Have been reading some more of 'Fair is Fair - World Folktales of Justice' by Sharon Creeden. I bought this August House Publisher collection of folktales around the subject of justice at the NSW Storytelling Conference and have been dipping into it at regular intervals.
There's quite a range of stories both from different cultures and about different issues. One I enjoyed was 'The Two Otters and the Fox'. It's a short folktale from India and Indonesia about otters who are fighting over who should get the bigger share of the fish they've both caught. They ask the fox to solve the question for them and, of course, he makes off with the biggest share. The otters are left with an unexpected moral - fighting leads to losses.
This story can be used in so many ways, about bullying for example, but what came to my mind, I must admit, is the current fighting by the Australian political parties over refugees. We all lose by that fight, especially the refugees. More importantly though the political parties lose respect.
Another story in the book is 'Mr Fox'. I used to tell it a lot when I first started telling stories but I stopped. It is a pretty gruesome story. Sharon Creeden compares it to the serial killing of Ted Bundy. He was certainly gruesome. I still don't know if I want to tell it. It does have a brave hero, Lady Mary, and justice is done but it is capital punishment.
I find myself turning off TV a lot lately because of all of the murderous crime stories. Who needs them? I know I don't. What effect do they have on viewers? I don't know but I suspect that the balance is not positive. So should I tell Mr Fox or not? And in the words of a panto I saw as a child, 'That's the burning question. Let's have your suggestion.'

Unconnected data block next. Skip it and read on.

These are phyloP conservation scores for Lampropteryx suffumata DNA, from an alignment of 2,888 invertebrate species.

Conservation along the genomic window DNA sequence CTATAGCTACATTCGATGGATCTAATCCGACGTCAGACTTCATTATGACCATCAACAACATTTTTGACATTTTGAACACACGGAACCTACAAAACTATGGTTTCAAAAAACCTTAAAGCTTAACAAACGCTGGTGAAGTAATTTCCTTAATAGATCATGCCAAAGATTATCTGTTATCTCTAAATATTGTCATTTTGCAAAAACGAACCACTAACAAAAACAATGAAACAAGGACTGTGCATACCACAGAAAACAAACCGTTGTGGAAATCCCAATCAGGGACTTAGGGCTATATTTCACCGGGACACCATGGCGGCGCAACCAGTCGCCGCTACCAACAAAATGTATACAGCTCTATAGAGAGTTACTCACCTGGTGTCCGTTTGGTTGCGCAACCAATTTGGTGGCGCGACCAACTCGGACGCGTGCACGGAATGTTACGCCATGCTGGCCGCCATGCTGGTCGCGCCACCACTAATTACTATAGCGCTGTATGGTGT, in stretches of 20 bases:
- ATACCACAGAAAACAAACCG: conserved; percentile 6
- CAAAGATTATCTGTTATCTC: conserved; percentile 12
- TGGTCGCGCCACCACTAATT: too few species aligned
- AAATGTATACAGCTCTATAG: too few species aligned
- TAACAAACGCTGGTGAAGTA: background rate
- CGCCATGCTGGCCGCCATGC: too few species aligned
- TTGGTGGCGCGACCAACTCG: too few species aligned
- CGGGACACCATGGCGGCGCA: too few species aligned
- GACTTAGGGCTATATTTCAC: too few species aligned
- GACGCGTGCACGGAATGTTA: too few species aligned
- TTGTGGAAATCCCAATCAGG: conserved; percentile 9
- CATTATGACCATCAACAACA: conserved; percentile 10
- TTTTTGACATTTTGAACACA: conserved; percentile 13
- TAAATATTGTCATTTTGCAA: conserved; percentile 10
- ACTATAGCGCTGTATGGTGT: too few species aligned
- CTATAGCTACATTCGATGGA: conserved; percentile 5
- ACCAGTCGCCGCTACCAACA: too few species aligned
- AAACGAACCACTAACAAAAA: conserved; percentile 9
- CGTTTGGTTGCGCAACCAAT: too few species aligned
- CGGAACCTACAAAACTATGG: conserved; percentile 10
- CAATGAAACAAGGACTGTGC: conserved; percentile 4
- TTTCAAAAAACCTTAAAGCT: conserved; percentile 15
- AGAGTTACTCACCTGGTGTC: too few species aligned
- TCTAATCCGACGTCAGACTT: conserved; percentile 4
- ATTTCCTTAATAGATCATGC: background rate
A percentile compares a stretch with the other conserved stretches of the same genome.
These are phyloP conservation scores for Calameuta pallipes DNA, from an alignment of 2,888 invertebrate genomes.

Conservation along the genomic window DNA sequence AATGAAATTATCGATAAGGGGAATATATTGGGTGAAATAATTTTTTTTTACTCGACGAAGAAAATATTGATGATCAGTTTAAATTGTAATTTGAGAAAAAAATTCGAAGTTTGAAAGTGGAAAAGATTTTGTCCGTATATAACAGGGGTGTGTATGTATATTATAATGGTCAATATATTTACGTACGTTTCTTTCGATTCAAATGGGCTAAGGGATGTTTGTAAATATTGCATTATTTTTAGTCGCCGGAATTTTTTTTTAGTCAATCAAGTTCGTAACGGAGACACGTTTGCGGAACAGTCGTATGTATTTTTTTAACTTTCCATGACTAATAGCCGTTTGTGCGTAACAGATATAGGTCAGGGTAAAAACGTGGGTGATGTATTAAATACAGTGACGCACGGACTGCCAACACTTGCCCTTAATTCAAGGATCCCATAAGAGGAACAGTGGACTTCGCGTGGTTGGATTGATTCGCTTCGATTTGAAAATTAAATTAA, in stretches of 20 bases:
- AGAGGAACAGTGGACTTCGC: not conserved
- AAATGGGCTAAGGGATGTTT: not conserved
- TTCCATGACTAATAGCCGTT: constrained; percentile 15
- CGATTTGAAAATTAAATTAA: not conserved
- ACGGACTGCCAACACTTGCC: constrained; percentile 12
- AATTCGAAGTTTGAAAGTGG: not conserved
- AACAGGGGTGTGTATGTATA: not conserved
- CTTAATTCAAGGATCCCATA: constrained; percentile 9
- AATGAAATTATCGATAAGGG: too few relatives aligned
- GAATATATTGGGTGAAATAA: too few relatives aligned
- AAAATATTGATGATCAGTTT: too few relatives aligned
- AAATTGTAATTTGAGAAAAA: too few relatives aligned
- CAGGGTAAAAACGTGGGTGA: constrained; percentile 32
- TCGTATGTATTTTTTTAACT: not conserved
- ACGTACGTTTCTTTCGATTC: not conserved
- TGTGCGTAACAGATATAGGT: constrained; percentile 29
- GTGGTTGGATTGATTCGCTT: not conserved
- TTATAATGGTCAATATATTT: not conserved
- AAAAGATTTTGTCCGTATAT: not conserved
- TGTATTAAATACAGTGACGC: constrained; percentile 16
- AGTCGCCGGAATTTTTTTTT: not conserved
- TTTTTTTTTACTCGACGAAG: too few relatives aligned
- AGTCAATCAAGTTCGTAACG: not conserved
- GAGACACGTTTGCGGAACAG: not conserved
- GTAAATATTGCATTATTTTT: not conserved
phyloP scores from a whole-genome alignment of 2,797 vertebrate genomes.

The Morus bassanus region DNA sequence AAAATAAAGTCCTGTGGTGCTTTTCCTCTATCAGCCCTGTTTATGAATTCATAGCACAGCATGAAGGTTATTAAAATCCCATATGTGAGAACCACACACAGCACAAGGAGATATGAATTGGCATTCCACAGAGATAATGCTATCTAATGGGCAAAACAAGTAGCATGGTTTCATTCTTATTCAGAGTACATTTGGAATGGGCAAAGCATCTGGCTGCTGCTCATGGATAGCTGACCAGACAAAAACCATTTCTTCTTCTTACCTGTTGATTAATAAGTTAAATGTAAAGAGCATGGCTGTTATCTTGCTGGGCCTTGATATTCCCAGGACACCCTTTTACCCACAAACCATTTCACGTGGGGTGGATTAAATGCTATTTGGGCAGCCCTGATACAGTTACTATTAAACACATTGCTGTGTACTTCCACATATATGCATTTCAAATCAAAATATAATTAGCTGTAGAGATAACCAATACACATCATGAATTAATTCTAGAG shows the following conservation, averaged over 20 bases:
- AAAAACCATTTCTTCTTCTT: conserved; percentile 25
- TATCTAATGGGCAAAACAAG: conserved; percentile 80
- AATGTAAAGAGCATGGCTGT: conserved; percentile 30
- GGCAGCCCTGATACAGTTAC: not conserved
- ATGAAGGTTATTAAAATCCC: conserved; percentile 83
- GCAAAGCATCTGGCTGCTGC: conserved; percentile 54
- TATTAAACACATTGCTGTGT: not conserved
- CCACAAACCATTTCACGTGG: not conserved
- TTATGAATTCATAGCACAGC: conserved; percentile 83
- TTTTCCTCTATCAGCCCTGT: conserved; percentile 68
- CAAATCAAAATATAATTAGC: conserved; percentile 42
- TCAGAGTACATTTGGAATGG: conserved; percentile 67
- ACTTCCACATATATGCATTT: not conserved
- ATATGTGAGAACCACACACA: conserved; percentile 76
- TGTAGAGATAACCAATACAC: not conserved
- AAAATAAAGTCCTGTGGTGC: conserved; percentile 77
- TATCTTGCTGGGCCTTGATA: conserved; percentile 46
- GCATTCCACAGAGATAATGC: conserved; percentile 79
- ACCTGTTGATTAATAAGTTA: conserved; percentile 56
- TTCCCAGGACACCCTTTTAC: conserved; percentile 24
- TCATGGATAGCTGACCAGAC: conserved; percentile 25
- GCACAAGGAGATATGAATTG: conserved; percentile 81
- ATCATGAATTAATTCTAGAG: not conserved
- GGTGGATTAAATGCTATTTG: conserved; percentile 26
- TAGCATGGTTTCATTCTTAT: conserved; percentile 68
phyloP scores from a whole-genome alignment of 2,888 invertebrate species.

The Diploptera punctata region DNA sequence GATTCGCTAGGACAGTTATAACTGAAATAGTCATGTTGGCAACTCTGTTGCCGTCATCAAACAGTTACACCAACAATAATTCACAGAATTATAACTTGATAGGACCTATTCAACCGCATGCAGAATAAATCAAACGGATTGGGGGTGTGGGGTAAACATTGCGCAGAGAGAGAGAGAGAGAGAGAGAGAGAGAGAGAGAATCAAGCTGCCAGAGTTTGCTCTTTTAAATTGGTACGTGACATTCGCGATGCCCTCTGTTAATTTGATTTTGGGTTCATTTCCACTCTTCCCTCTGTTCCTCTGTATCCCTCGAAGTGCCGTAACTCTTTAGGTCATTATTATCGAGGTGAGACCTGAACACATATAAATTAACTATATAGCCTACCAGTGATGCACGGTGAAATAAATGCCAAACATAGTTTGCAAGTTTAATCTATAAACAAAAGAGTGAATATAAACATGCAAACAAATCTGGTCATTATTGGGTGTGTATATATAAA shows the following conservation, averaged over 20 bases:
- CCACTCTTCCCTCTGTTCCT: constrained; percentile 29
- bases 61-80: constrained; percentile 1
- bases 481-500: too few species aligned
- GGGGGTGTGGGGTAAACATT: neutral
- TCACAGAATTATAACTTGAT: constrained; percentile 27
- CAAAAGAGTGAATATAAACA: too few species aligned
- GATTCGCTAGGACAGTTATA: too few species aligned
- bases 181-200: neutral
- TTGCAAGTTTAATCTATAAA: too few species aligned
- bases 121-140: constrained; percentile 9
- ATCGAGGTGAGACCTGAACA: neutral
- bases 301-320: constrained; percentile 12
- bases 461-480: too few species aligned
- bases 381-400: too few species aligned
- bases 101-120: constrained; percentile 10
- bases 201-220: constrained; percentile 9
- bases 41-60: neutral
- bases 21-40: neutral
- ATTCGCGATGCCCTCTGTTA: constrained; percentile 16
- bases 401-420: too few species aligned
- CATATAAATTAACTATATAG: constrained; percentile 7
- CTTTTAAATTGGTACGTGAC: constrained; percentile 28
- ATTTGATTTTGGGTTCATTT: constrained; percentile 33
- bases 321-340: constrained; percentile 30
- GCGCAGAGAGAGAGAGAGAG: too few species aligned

Who's seen 'Snow White and the Huntsman'?
I enjoyed it. Thought it was good storytelling in general. I liked the way they played with the Snow White story and brought in all sorts of other references from other folk tales, legends, movies, genres etc. - the three drops of blood on the snow, the rose, the witch and the ravens, the white hart and many more.
Snow White was quite Joan of Arc-ish riding into battle. If she was a contemporary country or nation which one would she be? What about the scarred women with the head scarves in the village by the lake? Iraq, Afghanistan, Vietnam?
The troll was cool but it was a bit of an anticlimax when he just slunk off. It demonstrated Snow Whites compassionate power but really they missed a good opportunity there. They went for mono-cultural or mono-specific heroes. The closest thing to a non white human team members were the dwarfs and they were clearly white human, just a little quirky in a easily loveable way.
I thought it was interesting that, while there was lots of killing in the movie, most of the means of dying were not directly presented. I guess this was a way of making the killing more acceptable. It certainly worked.